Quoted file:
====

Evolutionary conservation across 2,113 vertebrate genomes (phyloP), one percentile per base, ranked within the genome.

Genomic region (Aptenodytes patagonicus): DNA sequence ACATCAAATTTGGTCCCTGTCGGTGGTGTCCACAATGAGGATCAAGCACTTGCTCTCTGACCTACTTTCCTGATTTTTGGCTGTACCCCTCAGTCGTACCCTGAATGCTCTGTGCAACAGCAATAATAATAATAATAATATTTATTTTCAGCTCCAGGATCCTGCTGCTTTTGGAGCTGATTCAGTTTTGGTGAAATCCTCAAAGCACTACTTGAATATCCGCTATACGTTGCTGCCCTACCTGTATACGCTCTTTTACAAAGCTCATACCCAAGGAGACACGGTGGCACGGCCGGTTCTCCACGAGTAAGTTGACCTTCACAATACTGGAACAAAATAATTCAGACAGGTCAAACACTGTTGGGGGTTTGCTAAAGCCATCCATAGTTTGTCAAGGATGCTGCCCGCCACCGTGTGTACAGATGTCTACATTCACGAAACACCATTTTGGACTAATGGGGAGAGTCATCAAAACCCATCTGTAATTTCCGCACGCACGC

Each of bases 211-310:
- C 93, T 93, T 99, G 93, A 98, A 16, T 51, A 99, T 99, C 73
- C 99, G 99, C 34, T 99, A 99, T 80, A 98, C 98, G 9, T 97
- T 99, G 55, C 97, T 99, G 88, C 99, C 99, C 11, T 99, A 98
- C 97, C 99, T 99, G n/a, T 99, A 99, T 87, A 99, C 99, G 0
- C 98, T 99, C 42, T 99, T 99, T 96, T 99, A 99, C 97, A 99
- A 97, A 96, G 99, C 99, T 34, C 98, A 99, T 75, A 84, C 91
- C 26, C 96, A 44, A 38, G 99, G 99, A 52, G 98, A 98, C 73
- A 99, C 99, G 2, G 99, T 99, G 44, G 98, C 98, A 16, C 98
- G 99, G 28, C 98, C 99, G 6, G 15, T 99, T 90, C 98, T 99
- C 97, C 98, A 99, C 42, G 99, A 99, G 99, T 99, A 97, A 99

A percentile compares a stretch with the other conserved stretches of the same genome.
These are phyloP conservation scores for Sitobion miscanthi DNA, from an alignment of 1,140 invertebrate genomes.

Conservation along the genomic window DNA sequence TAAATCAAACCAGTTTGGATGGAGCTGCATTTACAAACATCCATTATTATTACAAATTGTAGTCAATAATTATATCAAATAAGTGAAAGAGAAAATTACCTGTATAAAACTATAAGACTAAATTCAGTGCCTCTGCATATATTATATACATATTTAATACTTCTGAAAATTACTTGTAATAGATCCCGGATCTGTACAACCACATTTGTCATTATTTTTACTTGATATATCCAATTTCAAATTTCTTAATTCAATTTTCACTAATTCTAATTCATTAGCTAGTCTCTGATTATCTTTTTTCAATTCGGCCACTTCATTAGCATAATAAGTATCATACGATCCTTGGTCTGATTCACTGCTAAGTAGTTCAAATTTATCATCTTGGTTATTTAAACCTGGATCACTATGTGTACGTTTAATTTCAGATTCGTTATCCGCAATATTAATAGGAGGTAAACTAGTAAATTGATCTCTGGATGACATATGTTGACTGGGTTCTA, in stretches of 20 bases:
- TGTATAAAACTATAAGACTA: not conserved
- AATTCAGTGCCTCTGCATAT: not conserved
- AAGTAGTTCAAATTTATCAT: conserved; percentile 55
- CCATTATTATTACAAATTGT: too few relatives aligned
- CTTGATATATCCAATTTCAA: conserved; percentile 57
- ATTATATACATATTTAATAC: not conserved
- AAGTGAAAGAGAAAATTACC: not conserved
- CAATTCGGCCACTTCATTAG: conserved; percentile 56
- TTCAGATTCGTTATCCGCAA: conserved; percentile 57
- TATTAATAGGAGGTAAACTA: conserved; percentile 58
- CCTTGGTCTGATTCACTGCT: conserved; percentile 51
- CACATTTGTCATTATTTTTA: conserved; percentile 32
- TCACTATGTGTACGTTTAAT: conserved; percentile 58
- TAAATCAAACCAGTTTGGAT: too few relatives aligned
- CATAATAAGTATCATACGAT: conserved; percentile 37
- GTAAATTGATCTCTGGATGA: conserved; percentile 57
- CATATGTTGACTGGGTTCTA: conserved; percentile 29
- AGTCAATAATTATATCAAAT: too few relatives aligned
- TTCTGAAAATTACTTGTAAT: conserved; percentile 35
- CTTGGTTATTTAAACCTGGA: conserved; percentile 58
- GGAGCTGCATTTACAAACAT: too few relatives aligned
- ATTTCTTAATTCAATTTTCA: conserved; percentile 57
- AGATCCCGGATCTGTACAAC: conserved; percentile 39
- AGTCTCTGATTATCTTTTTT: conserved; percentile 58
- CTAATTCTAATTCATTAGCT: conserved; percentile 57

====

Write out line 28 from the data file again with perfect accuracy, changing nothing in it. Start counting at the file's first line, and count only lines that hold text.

- CACATTTGTCATTATTTTTA: conserved; percentile 32